Calibration is a complex issue. Field calibration has the advantage of not affecting too much on the data completion if you want to keep the same sensor, but it is not recommended. In principle only accredited institutions can perform official sensor calibration on their laboratories. If you do not need an official calibration and for some reason you want field calibration then we can bring transfer standards to the field and perform a parallel measurement that can give some information about the performance of your sensors. Whether or not you use that data to change the calibration of your sensor is not an easy decision. In principle, the calibration should be done under all possible situations (winter, summer, raining, snowing, high/low wind, etc) so parallel data is representative enough of all possible interferences. We recommend parallel measurement with new sensors and keep the old ones as long as possible.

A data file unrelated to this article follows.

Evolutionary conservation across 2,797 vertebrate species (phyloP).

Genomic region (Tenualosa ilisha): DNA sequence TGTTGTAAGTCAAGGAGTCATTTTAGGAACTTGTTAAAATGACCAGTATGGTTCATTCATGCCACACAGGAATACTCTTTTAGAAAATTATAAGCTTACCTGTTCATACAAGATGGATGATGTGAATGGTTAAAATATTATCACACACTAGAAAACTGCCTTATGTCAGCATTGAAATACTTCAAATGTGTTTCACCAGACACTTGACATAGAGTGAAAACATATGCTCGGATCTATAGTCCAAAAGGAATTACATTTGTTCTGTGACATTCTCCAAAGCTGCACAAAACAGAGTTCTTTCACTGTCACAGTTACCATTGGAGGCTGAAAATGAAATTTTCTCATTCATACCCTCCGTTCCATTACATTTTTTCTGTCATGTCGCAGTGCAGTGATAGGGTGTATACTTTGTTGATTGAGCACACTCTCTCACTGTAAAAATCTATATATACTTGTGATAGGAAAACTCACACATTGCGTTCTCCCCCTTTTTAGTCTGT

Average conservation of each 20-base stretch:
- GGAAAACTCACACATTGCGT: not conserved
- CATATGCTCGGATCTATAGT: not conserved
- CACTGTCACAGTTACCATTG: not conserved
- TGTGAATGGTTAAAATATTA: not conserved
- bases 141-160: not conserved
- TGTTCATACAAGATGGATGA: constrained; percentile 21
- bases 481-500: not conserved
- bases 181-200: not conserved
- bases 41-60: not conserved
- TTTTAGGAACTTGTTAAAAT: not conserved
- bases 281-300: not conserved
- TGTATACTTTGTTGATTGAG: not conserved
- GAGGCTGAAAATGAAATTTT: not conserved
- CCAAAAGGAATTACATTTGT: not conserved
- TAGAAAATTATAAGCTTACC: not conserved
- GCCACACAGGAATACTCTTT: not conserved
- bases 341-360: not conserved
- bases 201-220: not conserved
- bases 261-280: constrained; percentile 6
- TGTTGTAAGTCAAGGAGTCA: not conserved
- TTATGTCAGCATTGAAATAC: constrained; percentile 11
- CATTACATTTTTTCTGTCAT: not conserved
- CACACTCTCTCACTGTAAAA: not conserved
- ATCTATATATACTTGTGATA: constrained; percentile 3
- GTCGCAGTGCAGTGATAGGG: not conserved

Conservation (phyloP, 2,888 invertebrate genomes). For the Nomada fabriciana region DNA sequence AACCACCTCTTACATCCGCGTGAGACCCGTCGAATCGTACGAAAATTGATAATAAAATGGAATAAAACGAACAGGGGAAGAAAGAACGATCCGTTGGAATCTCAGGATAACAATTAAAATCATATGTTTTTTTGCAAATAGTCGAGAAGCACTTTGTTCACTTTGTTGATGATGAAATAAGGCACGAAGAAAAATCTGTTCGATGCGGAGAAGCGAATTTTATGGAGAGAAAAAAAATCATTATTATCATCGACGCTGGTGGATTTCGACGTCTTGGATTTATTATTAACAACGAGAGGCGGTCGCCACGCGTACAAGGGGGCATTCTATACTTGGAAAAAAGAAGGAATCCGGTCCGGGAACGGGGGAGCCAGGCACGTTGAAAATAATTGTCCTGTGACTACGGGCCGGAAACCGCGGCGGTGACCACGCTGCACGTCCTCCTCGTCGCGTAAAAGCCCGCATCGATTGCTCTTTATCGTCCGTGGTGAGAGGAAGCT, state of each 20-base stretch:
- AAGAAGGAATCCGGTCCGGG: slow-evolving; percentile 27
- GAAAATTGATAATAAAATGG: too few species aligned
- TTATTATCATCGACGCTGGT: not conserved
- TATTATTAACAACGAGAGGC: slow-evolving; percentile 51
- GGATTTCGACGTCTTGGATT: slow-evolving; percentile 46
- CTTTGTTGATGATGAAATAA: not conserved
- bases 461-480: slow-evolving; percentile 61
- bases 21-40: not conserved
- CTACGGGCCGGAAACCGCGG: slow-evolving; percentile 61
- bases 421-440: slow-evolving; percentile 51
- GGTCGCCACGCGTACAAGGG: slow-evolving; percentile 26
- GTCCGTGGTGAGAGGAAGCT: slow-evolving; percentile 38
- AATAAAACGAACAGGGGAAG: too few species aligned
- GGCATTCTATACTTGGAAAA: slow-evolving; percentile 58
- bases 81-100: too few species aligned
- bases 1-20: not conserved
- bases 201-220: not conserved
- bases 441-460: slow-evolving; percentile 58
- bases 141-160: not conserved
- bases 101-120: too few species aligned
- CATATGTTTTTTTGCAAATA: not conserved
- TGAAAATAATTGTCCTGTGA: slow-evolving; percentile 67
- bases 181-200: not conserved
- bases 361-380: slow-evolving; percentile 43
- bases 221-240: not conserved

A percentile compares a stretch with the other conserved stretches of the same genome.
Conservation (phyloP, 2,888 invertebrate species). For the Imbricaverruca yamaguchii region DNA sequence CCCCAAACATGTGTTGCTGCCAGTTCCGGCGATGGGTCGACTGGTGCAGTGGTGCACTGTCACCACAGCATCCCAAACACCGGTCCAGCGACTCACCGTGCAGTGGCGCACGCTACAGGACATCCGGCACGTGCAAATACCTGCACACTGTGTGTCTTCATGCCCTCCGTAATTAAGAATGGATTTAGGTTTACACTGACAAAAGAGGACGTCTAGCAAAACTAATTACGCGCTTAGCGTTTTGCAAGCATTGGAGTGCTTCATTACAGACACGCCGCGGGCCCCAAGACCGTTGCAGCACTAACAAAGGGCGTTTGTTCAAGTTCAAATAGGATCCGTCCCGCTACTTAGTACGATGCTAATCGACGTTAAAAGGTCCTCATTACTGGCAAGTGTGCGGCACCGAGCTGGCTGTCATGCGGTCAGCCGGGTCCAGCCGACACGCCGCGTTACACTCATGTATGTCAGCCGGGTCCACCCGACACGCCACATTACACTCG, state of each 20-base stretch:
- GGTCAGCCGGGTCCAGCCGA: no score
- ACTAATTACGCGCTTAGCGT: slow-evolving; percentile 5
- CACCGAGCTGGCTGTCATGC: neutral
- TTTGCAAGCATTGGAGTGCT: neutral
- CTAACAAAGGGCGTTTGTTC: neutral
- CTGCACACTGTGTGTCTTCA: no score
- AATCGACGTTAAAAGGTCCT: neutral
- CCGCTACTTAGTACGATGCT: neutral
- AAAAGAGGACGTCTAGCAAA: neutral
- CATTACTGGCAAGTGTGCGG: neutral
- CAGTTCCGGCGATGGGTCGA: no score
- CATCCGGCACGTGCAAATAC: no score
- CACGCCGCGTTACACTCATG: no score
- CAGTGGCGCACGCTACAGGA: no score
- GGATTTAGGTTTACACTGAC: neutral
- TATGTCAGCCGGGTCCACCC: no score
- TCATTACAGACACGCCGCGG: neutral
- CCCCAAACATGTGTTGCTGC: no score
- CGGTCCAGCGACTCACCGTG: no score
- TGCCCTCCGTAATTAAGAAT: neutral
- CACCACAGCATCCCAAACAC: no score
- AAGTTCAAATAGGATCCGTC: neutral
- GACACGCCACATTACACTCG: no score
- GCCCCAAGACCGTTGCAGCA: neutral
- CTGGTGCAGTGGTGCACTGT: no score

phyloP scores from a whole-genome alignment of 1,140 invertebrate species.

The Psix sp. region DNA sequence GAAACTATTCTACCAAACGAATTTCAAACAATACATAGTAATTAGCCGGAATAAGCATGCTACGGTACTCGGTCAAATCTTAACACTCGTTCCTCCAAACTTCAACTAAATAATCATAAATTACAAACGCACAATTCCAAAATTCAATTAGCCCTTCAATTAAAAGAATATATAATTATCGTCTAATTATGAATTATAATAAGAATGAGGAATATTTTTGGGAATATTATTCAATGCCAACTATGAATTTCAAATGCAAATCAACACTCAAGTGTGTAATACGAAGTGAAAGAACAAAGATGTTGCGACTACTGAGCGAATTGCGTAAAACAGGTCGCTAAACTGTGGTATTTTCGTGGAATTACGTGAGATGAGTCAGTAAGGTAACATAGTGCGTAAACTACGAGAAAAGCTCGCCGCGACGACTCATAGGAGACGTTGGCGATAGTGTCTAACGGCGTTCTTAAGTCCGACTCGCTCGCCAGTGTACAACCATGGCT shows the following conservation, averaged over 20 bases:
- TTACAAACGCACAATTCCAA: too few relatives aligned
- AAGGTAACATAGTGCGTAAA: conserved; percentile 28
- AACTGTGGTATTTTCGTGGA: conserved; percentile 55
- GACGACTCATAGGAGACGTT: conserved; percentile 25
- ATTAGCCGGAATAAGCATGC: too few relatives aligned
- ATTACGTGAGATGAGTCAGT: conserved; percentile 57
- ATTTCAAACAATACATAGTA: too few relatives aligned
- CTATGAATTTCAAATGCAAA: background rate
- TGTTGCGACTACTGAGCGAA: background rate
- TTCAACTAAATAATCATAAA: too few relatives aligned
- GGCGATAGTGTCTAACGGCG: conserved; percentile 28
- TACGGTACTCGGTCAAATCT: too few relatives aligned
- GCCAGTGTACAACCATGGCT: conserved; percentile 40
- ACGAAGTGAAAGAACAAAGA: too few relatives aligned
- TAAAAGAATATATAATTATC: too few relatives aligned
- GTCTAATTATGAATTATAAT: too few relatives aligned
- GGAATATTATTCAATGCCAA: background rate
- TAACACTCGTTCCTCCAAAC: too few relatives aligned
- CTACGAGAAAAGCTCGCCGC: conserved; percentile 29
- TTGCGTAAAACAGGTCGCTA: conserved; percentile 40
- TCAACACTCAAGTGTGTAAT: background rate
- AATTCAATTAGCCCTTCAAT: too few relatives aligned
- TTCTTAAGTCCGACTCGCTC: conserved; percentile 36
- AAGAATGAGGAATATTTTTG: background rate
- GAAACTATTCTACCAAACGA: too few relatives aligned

We recommend parallel point measurements during maintenance with new sensors so you can have good data for drift detection after some decades. This might help you to correct your long time drift.
If you have only one monitoring station, then you can manage with the manufacturer software or regular spreadsheet software. If you want your data to be plugged in an application, web page or to be sent to users, then you might need an ad-hoc development. If you have a network then having your own development is the best option. Backup, inventory management, documentation, calibration dates, maintenance control and many other things are better manage with ad-hoc software. We recommend open-source developments and linux for servers.